Fish Forever: Building Sustainable Enterprises at the Grassroots

(3BL Media/Justmeans) – Typical corporate sustainability programs drive change from the top down. The multinational company sets targets and standards for its global supply chain, and aims to improve sustainability down to the level of workers and farmers. However, there are large sections of population at the bottom rung that are not even a part of the mainstream supply chain, and remain excluded from the sustainability programs.

This is where the role of a conservation nonprofit such as Rare comes in, which aims to address the needs of the people at the lowest rung of the ladder, and help them build sustainable enterprises from the bottom up. Rare’s chief executive, Brett Jenks, says that the organization’s work begins where the developed-world mainstream supply chains end.

Rare’s connection with global business primarily remains in the form of its major donors, which include former Goldman Sachs CEO Hank Paulson and his wife, Wendy; Bloomberg Philanthropies, the foundation of former New York mayor and media tycoon Michael Bloomberg; and investor and environmentalist Jeremy Grantham. The Waitt Foundation, led by former Gateway CEO Ted Waitt, is financing Rare’s latest project called Fish Forever.

Fish Forever is a partnership with the Environmental Defense Fund and the Sustainable Fisheries Group at the University of California at Santa Barbara (UCSB). The initiative is an important example of how sustainable business practices can be used in areas that are beyond the influence of large corporations.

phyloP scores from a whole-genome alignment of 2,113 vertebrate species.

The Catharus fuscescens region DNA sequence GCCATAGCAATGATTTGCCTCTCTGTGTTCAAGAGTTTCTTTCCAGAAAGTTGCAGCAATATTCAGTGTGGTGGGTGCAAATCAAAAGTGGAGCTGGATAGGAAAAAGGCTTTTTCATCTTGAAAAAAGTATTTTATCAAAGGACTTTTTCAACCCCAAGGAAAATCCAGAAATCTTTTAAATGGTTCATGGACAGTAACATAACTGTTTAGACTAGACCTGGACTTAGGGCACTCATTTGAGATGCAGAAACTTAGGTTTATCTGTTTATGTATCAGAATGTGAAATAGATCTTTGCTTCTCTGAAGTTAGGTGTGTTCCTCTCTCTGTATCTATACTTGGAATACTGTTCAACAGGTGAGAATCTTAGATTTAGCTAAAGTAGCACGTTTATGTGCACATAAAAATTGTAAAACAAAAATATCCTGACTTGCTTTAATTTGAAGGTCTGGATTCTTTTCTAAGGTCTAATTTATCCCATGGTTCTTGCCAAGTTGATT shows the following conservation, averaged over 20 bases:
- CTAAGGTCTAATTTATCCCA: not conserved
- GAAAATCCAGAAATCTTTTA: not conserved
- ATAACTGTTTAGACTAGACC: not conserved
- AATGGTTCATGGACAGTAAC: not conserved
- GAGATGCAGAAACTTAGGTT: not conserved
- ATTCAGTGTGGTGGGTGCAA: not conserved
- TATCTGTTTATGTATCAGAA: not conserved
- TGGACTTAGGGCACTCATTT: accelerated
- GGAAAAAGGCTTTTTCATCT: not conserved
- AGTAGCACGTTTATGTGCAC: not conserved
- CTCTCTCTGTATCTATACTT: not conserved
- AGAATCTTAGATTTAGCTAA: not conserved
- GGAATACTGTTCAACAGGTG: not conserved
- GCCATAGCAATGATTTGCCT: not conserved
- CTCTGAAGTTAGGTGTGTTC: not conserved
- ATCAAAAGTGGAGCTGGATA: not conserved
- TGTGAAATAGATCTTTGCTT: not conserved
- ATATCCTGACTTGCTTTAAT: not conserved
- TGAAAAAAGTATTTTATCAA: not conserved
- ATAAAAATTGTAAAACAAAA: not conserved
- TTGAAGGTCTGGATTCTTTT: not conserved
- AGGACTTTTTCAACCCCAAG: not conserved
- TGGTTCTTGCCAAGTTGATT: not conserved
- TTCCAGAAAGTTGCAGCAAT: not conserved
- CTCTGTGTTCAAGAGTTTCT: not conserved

Fish Forever project is being launched in five countries, including Belize, Brazil, Indonesia, Mozambique and the Philippines. It will focus on fishers with just a single boat or two, and the ones who fish from shore. These largely poor, small-scale fishers account for half of all fish caught in developing countries. Yet, most of these local suppliers are disorganized, overexploited or even collapsed.

Every fisherman is out there trying to catch the last fish, according to Jenks. John Mimikakis, who oversees oceans programs at Environmental Defense calls it an environmental and a humanitarian crisis.

Each of the Fish Forever partners brings expertise to the project to address this crisis. Environmental Defense has been a pioneer in rebuilding fisheries, Rare specializes in mobilizing communities in poor countries on behalf of conservation, and the scientists at UCSB are experts in monitoring and measuring the health of fisheries.

The program involves state and national governments to give exclusive fishing rights to local fishers in community fishing areas. This gives the community a good reason to adopt conservation practices because the community will be the direct beneficiary of these practices. The incentive can protect the long term value of the area.

Source: The Guardian

Image Credit: Flickr via NatalieMaynor